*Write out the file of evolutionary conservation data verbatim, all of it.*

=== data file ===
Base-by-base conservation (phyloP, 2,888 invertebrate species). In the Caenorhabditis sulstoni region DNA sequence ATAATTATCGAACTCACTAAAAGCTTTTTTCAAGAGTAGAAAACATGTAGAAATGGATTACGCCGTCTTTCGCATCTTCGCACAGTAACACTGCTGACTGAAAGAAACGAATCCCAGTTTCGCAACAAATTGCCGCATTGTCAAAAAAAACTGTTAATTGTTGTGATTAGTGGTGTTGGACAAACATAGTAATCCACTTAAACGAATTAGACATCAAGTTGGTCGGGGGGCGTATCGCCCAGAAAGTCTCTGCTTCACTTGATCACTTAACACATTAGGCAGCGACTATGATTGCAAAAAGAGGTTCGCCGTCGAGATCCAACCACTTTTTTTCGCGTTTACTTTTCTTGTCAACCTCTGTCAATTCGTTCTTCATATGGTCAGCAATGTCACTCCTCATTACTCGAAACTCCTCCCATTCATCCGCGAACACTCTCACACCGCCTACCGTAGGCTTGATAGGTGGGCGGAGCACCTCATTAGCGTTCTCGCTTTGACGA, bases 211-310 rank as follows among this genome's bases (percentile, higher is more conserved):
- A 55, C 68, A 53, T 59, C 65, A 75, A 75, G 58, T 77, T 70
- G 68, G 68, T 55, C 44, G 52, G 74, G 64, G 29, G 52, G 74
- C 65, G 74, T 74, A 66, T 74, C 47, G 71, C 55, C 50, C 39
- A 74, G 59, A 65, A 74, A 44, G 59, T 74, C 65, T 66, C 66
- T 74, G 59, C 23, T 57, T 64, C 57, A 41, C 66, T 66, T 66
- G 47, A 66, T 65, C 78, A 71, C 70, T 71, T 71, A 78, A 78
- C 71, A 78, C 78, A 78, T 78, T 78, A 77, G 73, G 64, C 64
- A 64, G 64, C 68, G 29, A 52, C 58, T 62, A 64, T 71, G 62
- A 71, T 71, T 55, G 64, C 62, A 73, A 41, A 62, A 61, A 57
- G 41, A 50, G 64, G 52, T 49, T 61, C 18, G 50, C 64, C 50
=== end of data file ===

Base-by-base conservation (phyloP, 2,888 invertebrate species). In the Caenorhabditis sulstoni region DNA sequence ATAATTATCGAACTCACTAAAAGCTTTTTTCAAGAGTAGAAAACATGTAGAAATGGATTACGCCGTCTTTCGCATCTTCGCACAGTAACACTGCTGACTGAAAGAAACGAATCCCAGTTTCGCAACAAATTGCCGCATTGTCAAAAAAAACTGTTAATTGTTGTGATTAGTGGTGTTGGACAAACATAGTAATCCACTTAAACGAATTAGACATCAAGTTGGTCGGGGGGCGTATCGCCCAGAAAGTCTCTGCTTCACTTGATCACTTAACACATTAGGCAGCGACTATGATTGCAAAAAGAGGTTCGCCGTCGAGATCCAACCACTTTTTTTCGCGTTTACTTTTCTTGTCAACCTCTGTCAATTCGTTCTTCATATGGTCAGCAATGTCACTCCTCATTACTCGAAACTCCTCCCATTCATCCGCGAACACTCTCACACCGCCTACCGTAGGCTTGATAGGTGGGCGGAGCACCTCATTAGCGTTCTCGCTTTGACGA, bases 211-310 rank as follows among this genome's bases (percentile, higher is more conserved):
- A 55, C 68, A 53, T 59, C 65, A 75, A 75, G 58, T 77, T 70
- G 68, G 68, T 55, C 44, G 52, G 74, G 64, G 29, G 52, G 74
- C 65, G 74, T 74, A 66, T 74, C 47, G 71, C 55, C 50, C 39
- A 74, G 59, A 65, A 74, A 44, G 59, T 74, C 65, T 66, C 66
- T 74, G 59, C 23, T 57, T 64, C 57, A 41, C 66, T 66, T 66
- G 47, A 66, T 65, C 78, A 71, C 70, T 71, T 71, A 78, A 78
- C 71, A 78, C 78, A 78, T 78, T 78, A 77, G 73, G 64, C 64
- A 64, G 64, C 68, G 29, A 52, C 58, T 62, A 64, T 71, G 62
- A 71, T 71, T 55, G 64, C 62, A 73, A 41, A 62, A 61, A 57
- G 41, A 50, G 64, G 52, T 49, T 61, C 18, G 50, C 64, C 50